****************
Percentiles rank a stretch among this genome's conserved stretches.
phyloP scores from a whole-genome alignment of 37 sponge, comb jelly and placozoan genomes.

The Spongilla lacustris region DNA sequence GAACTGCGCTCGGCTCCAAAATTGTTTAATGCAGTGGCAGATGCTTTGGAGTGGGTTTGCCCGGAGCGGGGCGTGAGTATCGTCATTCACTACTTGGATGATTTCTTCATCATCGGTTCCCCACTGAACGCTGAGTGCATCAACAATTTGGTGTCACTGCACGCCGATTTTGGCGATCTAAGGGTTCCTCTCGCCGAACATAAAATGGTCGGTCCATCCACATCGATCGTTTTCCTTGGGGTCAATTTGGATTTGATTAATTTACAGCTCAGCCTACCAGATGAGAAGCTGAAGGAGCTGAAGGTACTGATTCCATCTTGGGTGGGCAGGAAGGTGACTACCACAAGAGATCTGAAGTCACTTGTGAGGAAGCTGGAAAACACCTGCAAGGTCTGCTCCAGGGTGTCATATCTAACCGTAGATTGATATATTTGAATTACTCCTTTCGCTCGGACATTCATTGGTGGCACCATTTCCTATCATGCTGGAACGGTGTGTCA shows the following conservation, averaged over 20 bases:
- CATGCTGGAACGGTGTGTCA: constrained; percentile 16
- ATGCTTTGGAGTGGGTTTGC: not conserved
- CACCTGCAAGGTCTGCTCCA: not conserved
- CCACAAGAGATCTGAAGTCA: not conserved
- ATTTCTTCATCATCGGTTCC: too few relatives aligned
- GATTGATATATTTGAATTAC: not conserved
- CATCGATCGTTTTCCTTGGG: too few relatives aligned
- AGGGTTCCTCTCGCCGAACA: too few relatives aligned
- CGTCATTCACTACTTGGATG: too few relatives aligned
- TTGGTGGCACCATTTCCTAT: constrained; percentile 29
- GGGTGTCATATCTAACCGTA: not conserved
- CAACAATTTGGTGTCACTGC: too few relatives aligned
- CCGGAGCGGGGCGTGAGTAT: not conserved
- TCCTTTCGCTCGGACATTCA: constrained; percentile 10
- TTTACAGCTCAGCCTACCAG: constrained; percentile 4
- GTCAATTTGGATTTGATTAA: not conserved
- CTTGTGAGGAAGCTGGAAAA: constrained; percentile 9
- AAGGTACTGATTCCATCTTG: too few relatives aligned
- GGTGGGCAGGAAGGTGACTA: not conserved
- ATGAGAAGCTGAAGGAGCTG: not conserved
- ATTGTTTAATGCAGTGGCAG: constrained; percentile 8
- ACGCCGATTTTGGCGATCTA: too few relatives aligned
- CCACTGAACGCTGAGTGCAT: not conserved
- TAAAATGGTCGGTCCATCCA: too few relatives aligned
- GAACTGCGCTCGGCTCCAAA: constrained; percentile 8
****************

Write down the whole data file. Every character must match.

Percentiles rank a stretch among this genome's conserved stretches.
phyloP scores from a whole-genome alignment of 37 sponge, comb jelly and placozoan genomes.

The Spongilla lacustris region DNA sequence GAACTGCGCTCGGCTCCAAAATTGTTTAATGCAGTGGCAGATGCTTTGGAGTGGGTTTGCCCGGAGCGGGGCGTGAGTATCGTCATTCACTACTTGGATGATTTCTTCATCATCGGTTCCCCACTGAACGCTGAGTGCATCAACAATTTGGTGTCACTGCACGCCGATTTTGGCGATCTAAGGGTTCCTCTCGCCGAACATAAAATGGTCGGTCCATCCACATCGATCGTTTTCCTTGGGGTCAATTTGGATTTGATTAATTTACAGCTCAGCCTACCAGATGAGAAGCTGAAGGAGCTGAAGGTACTGATTCCATCTTGGGTGGGCAGGAAGGTGACTACCACAAGAGATCTGAAGTCACTTGTGAGGAAGCTGGAAAACACCTGCAAGGTCTGCTCCAGGGTGTCATATCTAACCGTAGATTGATATATTTGAATTACTCCTTTCGCTCGGACATTCATTGGTGGCACCATTTCCTATCATGCTGGAACGGTGTGTCA shows the following conservation, averaged over 20 bases:
- CATGCTGGAACGGTGTGTCA: constrained; percentile 16
- ATGCTTTGGAGTGGGTTTGC: not conserved
- CACCTGCAAGGTCTGCTCCA: not conserved
- CCACAAGAGATCTGAAGTCA: not conserved
- ATTTCTTCATCATCGGTTCC: too few relatives aligned
- GATTGATATATTTGAATTAC: not conserved
- CATCGATCGTTTTCCTTGGG: too few relatives aligned
- AGGGTTCCTCTCGCCGAACA: too few relatives aligned
- CGTCATTCACTACTTGGATG: too few relatives aligned
- TTGGTGGCACCATTTCCTAT: constrained; percentile 29
- GGGTGTCATATCTAACCGTA: not conserved
- CAACAATTTGGTGTCACTGC: too few relatives aligned
- CCGGAGCGGGGCGTGAGTAT: not conserved
- TCCTTTCGCTCGGACATTCA: constrained; percentile 10
- TTTACAGCTCAGCCTACCAG: constrained; percentile 4
- GTCAATTTGGATTTGATTAA: not conserved
- CTTGTGAGGAAGCTGGAAAA: constrained; percentile 9
- AAGGTACTGATTCCATCTTG: too few relatives aligned
- GGTGGGCAGGAAGGTGACTA: not conserved
- ATGAGAAGCTGAAGGAGCTG: not conserved
- ATTGTTTAATGCAGTGGCAG: constrained; percentile 8
- ACGCCGATTTTGGCGATCTA: too few relatives aligned
- CCACTGAACGCTGAGTGCAT: not conserved
- TAAAATGGTCGGTCCATCCA: too few relatives aligned
- GAACTGCGCTCGGCTCCAAA: constrained; percentile 8